October is naturally the perfect time for creepy, scary, haunty reading, so I’m reviewing some ooky spooky supernatural, paranormal-themed titles throughout the month. Personally, I find nothing scarier than some of the true crime cases out there, so delving into the supernatural side of things feels more light-hearted than sinister and I love Halloween-time for that!
First up: Mary Roach’s Spook, truly a doubter’s dream.
I could not believe these [Biblical miracle] things had happened, because another god, the god who wore lab glasses and knew how to use a slide rule, wanted to know how, scientifically speaking, these things could be possible. Faith did not take, because science kept putting it on the spot. Did the horns make the walls fall, or did there happen to be an earthquake while the priests were trumpeting? Was it possible Jesus was making use of an offshore atoll, the tops of which sometimes lie just inches below the water’s surface? Was Lazarus a simple case of premature entombment? I wasn’t saying these things didn’t happen. I was just saying I’d feel better with some proof.
Mary Roach, inquisitive author of (very) popular science books humorously exploring the scientific logistics of things you may not have previously considered in detail (sex, space travel, cadavers), writes what might be the definitive account of supernatural debunking. Roach admits she’s something of an anomaly – an author who begins researching a book topic not as a specialist but a novice, albeit a curious one. Her naiveté allows for humorous moments as she researches, travels and confers with experts, and gets to the bottom of commonly held and historic beliefs revolving around that big question of life after death.
In search of science’s answers on the afterlife, or the soul’s survival after the body’s death, Roach travels to India to observe an alleged reincarnation case; gets to the bottom of ectoplasm, that spillover (literally) from the spiritualism craze; analyzes the “subtle bullying” of TV psychics while attending medium school, where those with clairvoyant tendencies can learn to commune with the “spit-its”; and recounts researchers’ experiments over time attempting to prove that souls live on in some form after earthly demise.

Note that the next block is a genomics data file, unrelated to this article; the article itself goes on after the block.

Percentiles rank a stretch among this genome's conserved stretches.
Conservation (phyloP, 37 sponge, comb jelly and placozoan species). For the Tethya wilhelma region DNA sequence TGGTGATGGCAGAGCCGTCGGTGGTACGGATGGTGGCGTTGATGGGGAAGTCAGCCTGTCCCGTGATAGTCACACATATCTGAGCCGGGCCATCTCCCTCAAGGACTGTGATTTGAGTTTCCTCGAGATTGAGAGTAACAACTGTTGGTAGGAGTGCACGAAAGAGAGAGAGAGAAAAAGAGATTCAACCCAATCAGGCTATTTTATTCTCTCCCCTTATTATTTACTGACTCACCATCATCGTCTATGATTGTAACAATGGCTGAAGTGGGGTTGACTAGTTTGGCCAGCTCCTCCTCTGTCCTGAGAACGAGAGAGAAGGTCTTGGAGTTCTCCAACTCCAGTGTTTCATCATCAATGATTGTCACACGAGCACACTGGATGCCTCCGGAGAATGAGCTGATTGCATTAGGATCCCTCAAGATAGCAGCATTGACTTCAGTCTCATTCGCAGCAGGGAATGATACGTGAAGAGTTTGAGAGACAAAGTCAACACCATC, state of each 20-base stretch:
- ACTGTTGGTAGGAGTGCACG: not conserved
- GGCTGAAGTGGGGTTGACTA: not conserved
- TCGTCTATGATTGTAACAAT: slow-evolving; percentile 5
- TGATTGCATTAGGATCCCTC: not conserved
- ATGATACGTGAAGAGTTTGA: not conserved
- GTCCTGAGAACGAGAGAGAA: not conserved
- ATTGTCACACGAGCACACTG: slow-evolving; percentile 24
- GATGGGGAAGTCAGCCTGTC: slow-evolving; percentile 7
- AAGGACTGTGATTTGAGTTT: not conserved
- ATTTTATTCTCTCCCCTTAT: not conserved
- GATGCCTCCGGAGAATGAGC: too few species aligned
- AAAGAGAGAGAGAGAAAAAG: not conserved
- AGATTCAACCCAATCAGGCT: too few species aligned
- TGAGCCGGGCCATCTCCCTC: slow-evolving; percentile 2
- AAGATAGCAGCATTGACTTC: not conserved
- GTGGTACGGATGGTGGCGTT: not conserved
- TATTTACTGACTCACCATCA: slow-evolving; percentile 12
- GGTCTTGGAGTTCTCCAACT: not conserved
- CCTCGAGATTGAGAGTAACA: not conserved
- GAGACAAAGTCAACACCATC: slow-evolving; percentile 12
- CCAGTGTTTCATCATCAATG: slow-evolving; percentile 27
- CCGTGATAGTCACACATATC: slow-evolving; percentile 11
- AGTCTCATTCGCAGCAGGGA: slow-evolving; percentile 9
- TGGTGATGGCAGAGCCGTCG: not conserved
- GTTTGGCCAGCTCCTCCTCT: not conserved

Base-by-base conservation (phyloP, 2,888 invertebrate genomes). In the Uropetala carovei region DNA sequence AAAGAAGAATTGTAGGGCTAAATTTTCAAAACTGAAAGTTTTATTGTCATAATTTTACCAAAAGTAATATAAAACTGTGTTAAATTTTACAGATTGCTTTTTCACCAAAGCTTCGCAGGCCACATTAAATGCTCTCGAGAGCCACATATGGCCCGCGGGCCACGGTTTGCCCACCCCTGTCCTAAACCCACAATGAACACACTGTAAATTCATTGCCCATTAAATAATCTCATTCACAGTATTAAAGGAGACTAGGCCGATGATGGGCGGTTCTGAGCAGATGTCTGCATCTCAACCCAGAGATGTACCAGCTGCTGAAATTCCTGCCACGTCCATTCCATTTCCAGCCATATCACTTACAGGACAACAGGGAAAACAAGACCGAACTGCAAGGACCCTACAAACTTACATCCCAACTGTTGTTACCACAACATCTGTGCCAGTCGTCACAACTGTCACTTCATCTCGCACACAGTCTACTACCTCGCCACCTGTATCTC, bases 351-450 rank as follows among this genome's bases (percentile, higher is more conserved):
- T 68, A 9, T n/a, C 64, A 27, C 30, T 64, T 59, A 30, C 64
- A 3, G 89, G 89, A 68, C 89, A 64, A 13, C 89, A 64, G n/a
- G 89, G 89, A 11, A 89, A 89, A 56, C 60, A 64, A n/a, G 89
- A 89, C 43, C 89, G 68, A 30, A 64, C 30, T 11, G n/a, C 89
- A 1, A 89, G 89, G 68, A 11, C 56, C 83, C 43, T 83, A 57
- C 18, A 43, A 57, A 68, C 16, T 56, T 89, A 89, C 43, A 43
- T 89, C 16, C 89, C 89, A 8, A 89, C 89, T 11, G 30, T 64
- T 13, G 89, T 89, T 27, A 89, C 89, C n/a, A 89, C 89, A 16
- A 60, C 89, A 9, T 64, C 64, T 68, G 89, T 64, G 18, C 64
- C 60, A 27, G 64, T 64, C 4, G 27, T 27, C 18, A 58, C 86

Roach employs sensibility, simply related but solid science, and plenty of humor to work through various elements of the supernatural, present and historic. Her description of sifting through the ectoplasm archives at Cambridge University is particularly delightful. As is a chapter on near-death experiences, where a professor affixed a computer to an operating room ceiling in case any souls gone wandering during defibrillator insertion, when patients clinically die, are able to later report back and verify the images it displays, only visible from this ceiling viewpoint. The lengths gone to to obtain proof are invariably entertaining.
This chapter was also enlightening because it’s something I knew nothing about, biologically-speaking, and the similarities in anecdotes always gave me pause and lent the possibility of NDEs (lots of paranormal lingo here) more credibility in my mind. The conclusions Roach, parsing others’ research, comes to make so much sense, while still leaving the door open to something possibly inexplicable. Maybe.
Roach is a skeptic but open-minded, willing to believe if evidence exists. That goes against the classic argument insisting on faith, whether in religion or anything similarly mystical and intangible. It was undoubtedly the best way to approach this project. (Unlike a book I read last year where a journalist used her job’s cache to automatically equal credibility while remaining gullible meeting with psychics and mediums.)